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26673: Info Haiti (book note) The rise and fall of Haiti's "savior" - Notes from the Last Testament (fwd)
From: Info Haiti <firstname.lastname@example.org>
The rise and fall of Haiti's "savior"
The author deftly chronicles Aristide's transformation from a perceived
messiah to a master manipulator.
BY DON BOHNING
The Miami Herald
NOTES FROM THE LAST TESTAMENT: The Struggle for Haiti.
Michael Deibert. Introduction by Raoul Peck.
Seven Stories. 448 pages. $22.95 in paper.
Notes from the Last Testament should convince all but those few remaining
foreign believers in former President Jean Bertrand Aristide -- many of whom
were on his payroll -- that he was just one more would-be tyrant in a long
line of self-serving and corrupt Haitian leaders.
The book has problems, particularly an overload of Haitian history and
culture that distracts from what essentially is a memoir. But this is a
minor flaw in Deibert's powerfully documented exposé of what amounts to
Aristide's criminal rule of Haiti.
Deibert was the Reuters news service correspondent in Haiti as well as a
contributor to several foreign newspapers. He got to know leaders of
Aristide-financed slum gangs, called chimeres, who were, as Deibert
documents, on call for word from the National Palace to disrupt an
opposition demonstration or carry out other nefarious tasks on Aristide's
As Deibert observes in recounting the infamous massacre of an opposition
group in St. Marc a few weeks before Aristide's flight to exile on February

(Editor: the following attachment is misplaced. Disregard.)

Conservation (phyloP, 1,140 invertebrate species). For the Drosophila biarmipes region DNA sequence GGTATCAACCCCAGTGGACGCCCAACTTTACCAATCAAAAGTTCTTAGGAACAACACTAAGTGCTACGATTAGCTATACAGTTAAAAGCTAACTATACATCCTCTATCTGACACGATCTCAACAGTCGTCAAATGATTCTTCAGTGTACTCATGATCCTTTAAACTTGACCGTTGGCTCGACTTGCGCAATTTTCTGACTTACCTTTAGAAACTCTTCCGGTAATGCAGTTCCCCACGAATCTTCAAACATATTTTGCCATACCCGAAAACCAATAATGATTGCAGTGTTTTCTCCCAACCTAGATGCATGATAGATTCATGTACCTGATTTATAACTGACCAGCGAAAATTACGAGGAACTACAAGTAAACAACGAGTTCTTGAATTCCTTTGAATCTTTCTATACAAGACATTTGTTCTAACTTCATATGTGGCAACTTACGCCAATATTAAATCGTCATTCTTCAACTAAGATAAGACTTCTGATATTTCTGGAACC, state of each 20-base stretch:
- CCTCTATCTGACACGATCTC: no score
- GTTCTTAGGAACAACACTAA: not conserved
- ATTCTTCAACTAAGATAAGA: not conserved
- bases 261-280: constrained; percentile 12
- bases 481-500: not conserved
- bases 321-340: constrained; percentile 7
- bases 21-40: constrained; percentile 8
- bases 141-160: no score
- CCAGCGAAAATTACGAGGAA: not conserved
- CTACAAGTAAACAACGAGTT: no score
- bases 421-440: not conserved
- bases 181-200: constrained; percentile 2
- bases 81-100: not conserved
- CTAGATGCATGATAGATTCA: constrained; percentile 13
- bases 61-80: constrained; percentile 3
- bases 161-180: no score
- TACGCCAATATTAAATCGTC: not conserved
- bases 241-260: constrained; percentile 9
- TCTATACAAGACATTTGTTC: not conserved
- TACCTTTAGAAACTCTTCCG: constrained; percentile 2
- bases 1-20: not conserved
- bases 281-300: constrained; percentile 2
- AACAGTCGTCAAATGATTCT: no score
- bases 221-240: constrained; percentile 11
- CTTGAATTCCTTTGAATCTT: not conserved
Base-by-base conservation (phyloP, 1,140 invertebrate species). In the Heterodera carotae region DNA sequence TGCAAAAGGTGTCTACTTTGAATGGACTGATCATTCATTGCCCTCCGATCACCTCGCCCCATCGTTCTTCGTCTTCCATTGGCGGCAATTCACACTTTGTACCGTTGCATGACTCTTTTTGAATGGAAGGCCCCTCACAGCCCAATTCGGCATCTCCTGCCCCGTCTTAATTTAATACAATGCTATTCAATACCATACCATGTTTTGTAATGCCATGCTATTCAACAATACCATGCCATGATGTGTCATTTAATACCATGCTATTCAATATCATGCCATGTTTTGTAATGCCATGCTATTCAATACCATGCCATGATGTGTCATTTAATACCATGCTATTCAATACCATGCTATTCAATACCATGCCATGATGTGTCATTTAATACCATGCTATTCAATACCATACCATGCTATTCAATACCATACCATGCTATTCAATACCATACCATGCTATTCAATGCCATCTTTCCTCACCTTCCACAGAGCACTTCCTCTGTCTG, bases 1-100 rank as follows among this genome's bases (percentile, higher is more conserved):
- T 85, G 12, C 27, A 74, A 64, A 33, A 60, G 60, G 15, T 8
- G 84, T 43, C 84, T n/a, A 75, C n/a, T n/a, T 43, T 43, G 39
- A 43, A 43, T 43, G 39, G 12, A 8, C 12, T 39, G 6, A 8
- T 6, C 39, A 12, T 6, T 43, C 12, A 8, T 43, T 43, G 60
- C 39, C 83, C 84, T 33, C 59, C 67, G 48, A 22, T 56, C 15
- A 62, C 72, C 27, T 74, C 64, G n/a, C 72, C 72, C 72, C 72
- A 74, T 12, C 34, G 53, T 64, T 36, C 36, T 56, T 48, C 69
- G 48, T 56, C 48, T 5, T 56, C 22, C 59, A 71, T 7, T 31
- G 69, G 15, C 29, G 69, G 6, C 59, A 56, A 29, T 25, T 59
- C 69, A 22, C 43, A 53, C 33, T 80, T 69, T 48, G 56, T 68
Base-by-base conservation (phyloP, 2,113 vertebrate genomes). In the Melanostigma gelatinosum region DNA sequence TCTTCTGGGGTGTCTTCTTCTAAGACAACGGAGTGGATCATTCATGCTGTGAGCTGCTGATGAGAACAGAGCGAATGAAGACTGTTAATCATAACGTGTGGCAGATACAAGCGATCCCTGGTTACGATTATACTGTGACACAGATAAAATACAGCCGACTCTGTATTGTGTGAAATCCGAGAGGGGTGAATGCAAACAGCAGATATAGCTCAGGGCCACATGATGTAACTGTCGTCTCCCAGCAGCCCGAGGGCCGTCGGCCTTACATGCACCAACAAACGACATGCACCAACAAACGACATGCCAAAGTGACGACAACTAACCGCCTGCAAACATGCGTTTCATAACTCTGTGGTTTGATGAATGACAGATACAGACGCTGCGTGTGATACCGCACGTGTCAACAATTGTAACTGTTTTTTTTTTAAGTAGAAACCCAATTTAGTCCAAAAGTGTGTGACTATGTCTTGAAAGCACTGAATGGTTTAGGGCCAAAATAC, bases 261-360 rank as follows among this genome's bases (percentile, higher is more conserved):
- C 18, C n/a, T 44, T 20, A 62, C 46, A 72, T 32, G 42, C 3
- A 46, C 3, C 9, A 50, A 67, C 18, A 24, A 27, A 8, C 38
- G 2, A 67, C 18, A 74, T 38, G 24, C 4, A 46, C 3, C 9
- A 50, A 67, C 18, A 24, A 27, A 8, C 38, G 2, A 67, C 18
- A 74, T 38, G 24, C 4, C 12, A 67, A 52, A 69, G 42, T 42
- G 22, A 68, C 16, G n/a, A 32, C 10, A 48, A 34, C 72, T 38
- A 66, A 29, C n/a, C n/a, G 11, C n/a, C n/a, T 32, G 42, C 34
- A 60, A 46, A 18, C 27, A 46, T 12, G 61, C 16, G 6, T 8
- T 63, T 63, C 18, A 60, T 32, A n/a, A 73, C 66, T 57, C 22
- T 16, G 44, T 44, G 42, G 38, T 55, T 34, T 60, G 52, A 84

29, 2004: Haitians ``were forced to endure unimaginable agony so that one
man -- with the aid of a small cadre of killers for hire, corrupt officials
and cynical, avaricious foreign advocates -- could attempt to build his own
personal empire on the ruins of what was once a country.''
Aristide, a former Roman Catholic priest, came to power in a December 1990
presidential election generally regarded as the only free and democratic
election in Haiti's 200 years of independence. He won by more than some
two-thirds of the popular vote by an electorate that hailed him as a savior.
Deibert deftly chronicles Aristide's transformation from a perceived messiah
to a master manipulator as he moved to consolidate his control over the
hemisphere's poorest country. Even before he was overthrown by a military
coup seven months after taking office on Feb. 7, 1991, there were clear
signs he was not the savior that many had hoped. Among the early signals was
his call to supporters for street violence to thwart an attempted coup by
Roger LaFontant, an old-line backer of former dictator Francois ''Papa Doc''
Those answering the call destroyed the historic cathedral in downtown
Port-au-Prince and burned scores of people in old tires.
After his ouster in September 1991, Aristide went to Venezuela, where he
soon wore out his welcome, spending the remainder of his three-year exile in
Washington. The Clinton administration restored him to power in the fall of
1994, following an invasion by 20,000 troops. Bitter that the United States
would not accept the extension of his term for the three years spent in
exile, he increasingly took on the mantle of his authoritarian and corrupt
He was elected president again in November 2000, a largely sham vote
boycotted by the opposition, in which he ran against six unknown candidates.
Anti-Aristide sentiment grew, though, and on Feb. 29, 2004, in a plane
provided by the United States, he left for eventual exile in South Africa,
where he remains. But after his departure, and as duplicitous as ever,
Aristide claimed he had been ``kidnapped.''
Don Bohning is a former Herald Latin America editor and author of the
recently published book: The Castro Obsession: U.S. Covert Operations
Against Cuba 1959-1965.
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